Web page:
Ensuring that you are appropriately insured for your medical costs may help strengthen the foundation of your retirement.

  1. MedicareResources.org, March 20, 2018 (Based on 2013 data, which is the latest available.)
  2. Department of Health & Human Services, 2017
  3. Genworth Cost of Care Survey, 2017
  4. 2018 Retirement Confidence Survey, Employee Benefit Research Institute

The content is developed from sources believed to be providing accurate information. The information in this material is not intended as tax or legal advice. It may not be used for the purpose of avoiding any federal tax penalties. Please consult legal or tax professionals for specific information regarding your individual situation. This material was developed and produced by FMG Suite to provide information on a topic that may be of interest. FMG Suite is not affiliated with the named broker-dealer, state- or SEC-registered investment advisory firm. The opinions expressed and material provided are for general information, and should not be considered a solicitation for the purchase or sale of any security. Copyright 2021 FMG Suite.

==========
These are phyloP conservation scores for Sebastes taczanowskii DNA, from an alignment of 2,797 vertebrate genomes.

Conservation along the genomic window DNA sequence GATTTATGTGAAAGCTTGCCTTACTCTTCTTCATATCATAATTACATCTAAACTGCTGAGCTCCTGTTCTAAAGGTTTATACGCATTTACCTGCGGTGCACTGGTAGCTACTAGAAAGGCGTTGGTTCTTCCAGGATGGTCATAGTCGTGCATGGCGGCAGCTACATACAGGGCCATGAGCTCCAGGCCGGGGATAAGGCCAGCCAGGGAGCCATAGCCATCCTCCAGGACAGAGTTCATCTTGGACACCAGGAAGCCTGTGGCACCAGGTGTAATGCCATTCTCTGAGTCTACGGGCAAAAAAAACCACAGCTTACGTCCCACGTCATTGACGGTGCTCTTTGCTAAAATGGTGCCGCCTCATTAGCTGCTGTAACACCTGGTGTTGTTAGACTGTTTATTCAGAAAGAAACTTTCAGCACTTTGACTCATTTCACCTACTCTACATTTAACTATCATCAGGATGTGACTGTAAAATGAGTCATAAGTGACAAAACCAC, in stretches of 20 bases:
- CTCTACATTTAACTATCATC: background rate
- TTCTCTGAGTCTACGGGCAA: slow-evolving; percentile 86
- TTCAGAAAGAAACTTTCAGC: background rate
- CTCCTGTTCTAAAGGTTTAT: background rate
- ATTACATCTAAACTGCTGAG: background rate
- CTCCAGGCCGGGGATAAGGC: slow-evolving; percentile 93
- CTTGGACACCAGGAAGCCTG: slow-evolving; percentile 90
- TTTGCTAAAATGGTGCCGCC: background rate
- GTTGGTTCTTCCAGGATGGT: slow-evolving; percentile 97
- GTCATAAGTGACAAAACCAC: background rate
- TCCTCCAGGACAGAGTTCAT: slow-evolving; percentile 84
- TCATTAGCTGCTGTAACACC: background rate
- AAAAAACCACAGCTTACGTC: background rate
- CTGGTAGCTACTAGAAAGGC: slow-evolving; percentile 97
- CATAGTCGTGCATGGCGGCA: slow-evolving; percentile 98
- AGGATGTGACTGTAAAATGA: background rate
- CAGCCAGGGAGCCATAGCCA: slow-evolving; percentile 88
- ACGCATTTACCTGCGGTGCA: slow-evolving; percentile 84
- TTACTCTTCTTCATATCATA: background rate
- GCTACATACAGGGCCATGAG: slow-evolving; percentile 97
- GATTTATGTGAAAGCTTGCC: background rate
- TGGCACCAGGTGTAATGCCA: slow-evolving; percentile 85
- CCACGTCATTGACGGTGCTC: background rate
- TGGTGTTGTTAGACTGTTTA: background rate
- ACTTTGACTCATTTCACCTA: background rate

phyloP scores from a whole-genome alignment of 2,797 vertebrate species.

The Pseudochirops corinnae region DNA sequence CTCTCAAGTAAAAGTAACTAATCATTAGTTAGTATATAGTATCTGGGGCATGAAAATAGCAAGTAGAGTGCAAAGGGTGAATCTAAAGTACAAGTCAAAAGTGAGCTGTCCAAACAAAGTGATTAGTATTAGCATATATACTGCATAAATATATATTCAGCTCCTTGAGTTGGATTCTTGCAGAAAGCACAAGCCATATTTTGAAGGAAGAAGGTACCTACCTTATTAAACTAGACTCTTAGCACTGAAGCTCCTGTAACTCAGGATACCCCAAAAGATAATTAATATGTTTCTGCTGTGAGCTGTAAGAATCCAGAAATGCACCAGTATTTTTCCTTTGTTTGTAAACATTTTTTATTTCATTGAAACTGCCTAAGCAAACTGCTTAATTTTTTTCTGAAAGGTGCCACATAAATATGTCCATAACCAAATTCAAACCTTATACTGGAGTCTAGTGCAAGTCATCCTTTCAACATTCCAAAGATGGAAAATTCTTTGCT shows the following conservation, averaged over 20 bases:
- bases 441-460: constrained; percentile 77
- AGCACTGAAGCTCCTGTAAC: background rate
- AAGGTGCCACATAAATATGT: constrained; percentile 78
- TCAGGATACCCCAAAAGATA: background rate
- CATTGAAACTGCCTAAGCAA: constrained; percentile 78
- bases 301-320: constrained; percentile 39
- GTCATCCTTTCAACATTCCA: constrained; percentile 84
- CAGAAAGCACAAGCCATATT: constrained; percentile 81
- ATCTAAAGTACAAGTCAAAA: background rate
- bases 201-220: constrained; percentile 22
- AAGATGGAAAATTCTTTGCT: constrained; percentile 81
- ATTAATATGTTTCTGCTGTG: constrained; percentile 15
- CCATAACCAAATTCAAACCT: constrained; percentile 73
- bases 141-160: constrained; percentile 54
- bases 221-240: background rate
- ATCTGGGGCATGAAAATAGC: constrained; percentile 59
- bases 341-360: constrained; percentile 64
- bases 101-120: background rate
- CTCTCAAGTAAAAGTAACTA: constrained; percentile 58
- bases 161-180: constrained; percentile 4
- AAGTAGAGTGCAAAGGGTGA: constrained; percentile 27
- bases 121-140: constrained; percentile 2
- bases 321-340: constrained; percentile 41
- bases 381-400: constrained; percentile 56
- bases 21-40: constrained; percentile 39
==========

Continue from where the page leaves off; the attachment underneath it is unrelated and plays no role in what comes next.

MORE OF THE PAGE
SILVER SNEAKERS 101

Once you turn 65, the world of Medicare opens to you, and you also gain access to its offshoot supplemental programs. You likely know about Part A, Part B, Medicare Advantage, and other sections, but you may not know about the senior fitness offering “SilverSneakers.”

SilverSneakers is a versatile and free fitness plan for Medicare recipients. Not every insurance company that has Medicare Advantage or other Medicare Supplement Insurance plans has SilverSneakers as a choice. But it’s definitely worth asking about whenever you add or change your coverage.

SilverSneakers grants free access to over 14,000 gyms across America. Call ahead to find out if your local gym participates. You might also inquire if their location offers special SilverSneakers classes. These fitness sessions are designed for Medicare-aged students.1